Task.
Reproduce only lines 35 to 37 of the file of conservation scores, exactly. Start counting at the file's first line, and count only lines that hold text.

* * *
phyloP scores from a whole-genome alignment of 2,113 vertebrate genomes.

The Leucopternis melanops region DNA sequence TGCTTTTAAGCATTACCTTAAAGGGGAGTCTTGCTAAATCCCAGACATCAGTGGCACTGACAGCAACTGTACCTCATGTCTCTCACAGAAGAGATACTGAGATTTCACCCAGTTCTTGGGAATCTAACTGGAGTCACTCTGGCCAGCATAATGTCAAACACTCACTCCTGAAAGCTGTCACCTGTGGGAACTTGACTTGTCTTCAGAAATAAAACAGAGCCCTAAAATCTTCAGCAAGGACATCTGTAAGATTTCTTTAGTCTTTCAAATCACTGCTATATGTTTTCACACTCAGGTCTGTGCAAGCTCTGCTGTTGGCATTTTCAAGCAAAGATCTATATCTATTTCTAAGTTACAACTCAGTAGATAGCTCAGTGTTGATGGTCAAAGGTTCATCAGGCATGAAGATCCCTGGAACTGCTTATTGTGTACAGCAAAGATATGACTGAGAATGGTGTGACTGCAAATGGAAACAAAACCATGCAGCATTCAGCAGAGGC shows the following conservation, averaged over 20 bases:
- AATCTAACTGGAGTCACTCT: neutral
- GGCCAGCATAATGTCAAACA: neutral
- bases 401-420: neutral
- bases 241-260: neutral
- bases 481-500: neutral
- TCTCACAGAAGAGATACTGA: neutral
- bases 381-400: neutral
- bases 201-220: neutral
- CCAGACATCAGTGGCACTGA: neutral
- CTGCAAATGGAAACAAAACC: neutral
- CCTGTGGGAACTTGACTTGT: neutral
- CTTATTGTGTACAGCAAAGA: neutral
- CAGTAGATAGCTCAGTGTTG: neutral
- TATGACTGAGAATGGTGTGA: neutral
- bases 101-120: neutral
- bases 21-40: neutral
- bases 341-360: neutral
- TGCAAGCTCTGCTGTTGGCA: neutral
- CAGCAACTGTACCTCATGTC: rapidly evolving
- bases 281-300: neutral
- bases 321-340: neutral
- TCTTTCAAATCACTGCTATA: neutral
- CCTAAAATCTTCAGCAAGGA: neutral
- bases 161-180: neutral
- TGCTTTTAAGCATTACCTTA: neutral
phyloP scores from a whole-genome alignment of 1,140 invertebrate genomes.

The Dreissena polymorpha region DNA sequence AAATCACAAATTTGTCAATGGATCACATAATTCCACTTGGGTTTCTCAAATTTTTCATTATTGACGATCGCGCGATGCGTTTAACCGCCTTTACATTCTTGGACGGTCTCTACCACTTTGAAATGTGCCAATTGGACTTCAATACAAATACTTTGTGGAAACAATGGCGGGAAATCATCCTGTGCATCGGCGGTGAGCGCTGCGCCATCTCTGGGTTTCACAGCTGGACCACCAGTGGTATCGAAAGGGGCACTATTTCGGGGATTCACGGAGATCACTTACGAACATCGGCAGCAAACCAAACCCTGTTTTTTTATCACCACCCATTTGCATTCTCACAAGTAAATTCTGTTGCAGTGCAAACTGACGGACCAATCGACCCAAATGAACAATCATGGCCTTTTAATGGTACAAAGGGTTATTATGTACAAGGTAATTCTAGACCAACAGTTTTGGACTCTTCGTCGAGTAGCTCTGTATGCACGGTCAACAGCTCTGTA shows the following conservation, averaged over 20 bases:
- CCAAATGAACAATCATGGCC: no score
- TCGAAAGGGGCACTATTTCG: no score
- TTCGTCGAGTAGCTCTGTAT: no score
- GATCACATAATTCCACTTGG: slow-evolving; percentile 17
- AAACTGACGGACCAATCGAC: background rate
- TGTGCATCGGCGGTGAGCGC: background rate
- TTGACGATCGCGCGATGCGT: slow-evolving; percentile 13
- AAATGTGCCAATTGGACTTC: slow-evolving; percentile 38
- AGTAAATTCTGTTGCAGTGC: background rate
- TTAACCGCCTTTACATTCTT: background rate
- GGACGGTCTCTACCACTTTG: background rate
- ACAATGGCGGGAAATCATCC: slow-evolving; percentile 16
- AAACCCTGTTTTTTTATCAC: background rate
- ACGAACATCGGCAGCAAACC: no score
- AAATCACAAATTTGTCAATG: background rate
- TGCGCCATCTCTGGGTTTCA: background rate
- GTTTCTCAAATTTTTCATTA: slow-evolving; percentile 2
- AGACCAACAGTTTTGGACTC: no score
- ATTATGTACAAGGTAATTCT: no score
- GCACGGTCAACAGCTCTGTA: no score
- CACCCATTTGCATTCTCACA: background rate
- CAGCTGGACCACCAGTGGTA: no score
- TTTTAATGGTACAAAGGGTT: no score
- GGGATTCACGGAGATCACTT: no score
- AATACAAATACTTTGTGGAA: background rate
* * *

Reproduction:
- TGTGCATCGGCGGTGAGCGC: background rate
- TTGACGATCGCGCGATGCGT: slow-evolving; percentile 13
- AAATGTGCCAATTGGACTTC: slow-evolving; percentile 38